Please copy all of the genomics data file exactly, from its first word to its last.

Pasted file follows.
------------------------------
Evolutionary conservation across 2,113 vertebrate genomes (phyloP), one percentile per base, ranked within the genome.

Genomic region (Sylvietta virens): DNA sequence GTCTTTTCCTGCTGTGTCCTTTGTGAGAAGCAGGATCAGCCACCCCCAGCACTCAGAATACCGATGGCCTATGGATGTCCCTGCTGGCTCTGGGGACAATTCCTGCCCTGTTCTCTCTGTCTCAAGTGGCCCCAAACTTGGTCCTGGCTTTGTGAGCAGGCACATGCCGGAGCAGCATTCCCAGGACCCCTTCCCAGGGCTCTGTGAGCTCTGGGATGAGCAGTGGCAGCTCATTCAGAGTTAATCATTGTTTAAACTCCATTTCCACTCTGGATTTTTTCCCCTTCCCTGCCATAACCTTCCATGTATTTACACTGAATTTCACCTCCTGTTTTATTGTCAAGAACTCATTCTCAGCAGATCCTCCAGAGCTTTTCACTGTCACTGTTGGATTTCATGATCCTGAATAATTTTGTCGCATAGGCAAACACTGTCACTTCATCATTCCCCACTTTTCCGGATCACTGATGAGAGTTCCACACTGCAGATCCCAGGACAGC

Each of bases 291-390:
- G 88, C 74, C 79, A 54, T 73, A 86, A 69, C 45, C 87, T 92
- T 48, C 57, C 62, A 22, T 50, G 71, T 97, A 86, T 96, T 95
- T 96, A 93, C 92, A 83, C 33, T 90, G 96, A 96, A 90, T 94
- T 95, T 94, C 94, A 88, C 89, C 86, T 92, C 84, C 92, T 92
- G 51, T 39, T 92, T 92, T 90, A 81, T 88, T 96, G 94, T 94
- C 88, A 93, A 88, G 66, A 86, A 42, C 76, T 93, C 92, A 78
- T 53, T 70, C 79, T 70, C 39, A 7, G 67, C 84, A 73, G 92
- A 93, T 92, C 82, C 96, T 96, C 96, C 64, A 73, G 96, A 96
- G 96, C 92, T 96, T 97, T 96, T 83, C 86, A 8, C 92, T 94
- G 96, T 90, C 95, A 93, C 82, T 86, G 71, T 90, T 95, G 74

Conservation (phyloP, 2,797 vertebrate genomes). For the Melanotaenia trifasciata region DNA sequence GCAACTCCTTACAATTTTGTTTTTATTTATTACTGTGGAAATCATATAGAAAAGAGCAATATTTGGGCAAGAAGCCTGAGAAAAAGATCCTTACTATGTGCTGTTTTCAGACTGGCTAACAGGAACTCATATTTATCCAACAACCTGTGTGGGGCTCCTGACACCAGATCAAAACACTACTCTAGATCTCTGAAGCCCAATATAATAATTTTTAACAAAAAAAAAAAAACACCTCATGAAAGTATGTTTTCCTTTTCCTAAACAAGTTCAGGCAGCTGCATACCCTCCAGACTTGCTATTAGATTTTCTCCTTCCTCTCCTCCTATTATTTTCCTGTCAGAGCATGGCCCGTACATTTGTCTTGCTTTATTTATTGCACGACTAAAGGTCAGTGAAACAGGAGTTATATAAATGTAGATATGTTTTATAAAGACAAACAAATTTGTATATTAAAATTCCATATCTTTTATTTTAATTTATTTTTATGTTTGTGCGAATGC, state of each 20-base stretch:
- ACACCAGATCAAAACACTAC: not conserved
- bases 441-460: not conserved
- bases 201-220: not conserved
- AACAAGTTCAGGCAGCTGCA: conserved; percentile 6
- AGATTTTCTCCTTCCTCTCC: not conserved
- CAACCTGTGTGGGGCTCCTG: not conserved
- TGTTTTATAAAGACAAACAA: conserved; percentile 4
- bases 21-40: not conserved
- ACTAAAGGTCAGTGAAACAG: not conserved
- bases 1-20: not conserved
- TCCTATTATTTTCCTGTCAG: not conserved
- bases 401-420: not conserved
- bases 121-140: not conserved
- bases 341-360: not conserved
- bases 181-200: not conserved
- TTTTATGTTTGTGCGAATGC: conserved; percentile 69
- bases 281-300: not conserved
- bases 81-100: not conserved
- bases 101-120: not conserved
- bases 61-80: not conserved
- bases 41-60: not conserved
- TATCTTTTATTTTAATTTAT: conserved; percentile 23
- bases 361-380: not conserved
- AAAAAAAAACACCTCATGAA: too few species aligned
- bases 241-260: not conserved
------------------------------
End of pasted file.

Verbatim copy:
Evolutionary conservation across 2,113 vertebrate genomes (phyloP), one percentile per base, ranked within the genome.

Genomic region (Sylvietta virens): DNA sequence GTCTTTTCCTGCTGTGTCCTTTGTGAGAAGCAGGATCAGCCACCCCCAGCACTCAGAATACCGATGGCCTATGGATGTCCCTGCTGGCTCTGGGGACAATTCCTGCCCTGTTCTCTCTGTCTCAAGTGGCCCCAAACTTGGTCCTGGCTTTGTGAGCAGGCACATGCCGGAGCAGCATTCCCAGGACCCCTTCCCAGGGCTCTGTGAGCTCTGGGATGAGCAGTGGCAGCTCATTCAGAGTTAATCATTGTTTAAACTCCATTTCCACTCTGGATTTTTTCCCCTTCCCTGCCATAACCTTCCATGTATTTACACTGAATTTCACCTCCTGTTTTATTGTCAAGAACTCATTCTCAGCAGATCCTCCAGAGCTTTTCACTGTCACTGTTGGATTTCATGATCCTGAATAATTTTGTCGCATAGGCAAACACTGTCACTTCATCATTCCCCACTTTTCCGGATCACTGATGAGAGTTCCACACTGCAGATCCCAGGACAGC

Each of bases 291-390:
- G 88, C 74, C 79, A 54, T 73, A 86, A 69, C 45, C 87, T 92
- T 48, C 57, C 62, A 22, T 50, G 71, T 97, A 86, T 96, T 95
- T 96, A 93, C 92, A 83, C 33, T 90, G 96, A 96, A 90, T 94
- T 95, T 94, C 94, A 88, C 89, C 86, T 92, C 84, C 92, T 92
- G 51, T 39, T 92, T 92, T 90, A 81, T 88, T 96, G 94, T 94
- C 88, A 93, A 88, G 66, A 86, A 42, C 76, T 93, C 92, A 78
- T 53, T 70, C 79, T 70, C 39, A 7, G 67, C 84, A 73, G 92
- A 93, T 92, C 82, C 96, T 96, C 96, C 64, A 73, G 96, A 96
- G 96, C 92, T 96, T 97, T 96, T 83, C 86, A 8, C 92, T 94
- G 96, T 90, C 95, A 93, C 82, T 86, G 71, T 90, T 95, G 74

Conservation (phyloP, 2,797 vertebrate genomes). For the Melanotaenia trifasciata region DNA sequence GCAACTCCTTACAATTTTGTTTTTATTTATTACTGTGGAAATCATATAGAAAAGAGCAATATTTGGGCAAGAAGCCTGAGAAAAAGATCCTTACTATGTGCTGTTTTCAGACTGGCTAACAGGAACTCATATTTATCCAACAACCTGTGTGGGGCTCCTGACACCAGATCAAAACACTACTCTAGATCTCTGAAGCCCAATATAATAATTTTTAACAAAAAAAAAAAAACACCTCATGAAAGTATGTTTTCCTTTTCCTAAACAAGTTCAGGCAGCTGCATACCCTCCAGACTTGCTATTAGATTTTCTCCTTCCTCTCCTCCTATTATTTTCCTGTCAGAGCATGGCCCGTACATTTGTCTTGCTTTATTTATTGCACGACTAAAGGTCAGTGAAACAGGAGTTATATAAATGTAGATATGTTTTATAAAGACAAACAAATTTGTATATTAAAATTCCATATCTTTTATTTTAATTTATTTTTATGTTTGTGCGAATGC, state of each 20-base stretch:
- ACACCAGATCAAAACACTAC: not conserved
- bases 441-460: not conserved
- bases 201-220: not conserved
- AACAAGTTCAGGCAGCTGCA: conserved; percentile 6
- AGATTTTCTCCTTCCTCTCC: not conserved
- CAACCTGTGTGGGGCTCCTG: not conserved
- TGTTTTATAAAGACAAACAA: conserved; percentile 4
- bases 21-40: not conserved
- ACTAAAGGTCAGTGAAACAG: not conserved
- bases 1-20: not conserved
- TCCTATTATTTTCCTGTCAG: not conserved
- bases 401-420: not conserved
- bases 121-140: not conserved
- bases 341-360: not conserved
- bases 181-200: not conserved
- TTTTATGTTTGTGCGAATGC: conserved; percentile 69
- bases 281-300: not conserved
- bases 81-100: not conserved
- bases 101-120: not conserved
- bases 61-80: not conserved
- bases 41-60: not conserved
- TATCTTTTATTTTAATTTAT: conserved; percentile 23
- bases 361-380: not conserved
- AAAAAAAAACACCTCATGAA: too few species aligned
- bases 241-260: not conserved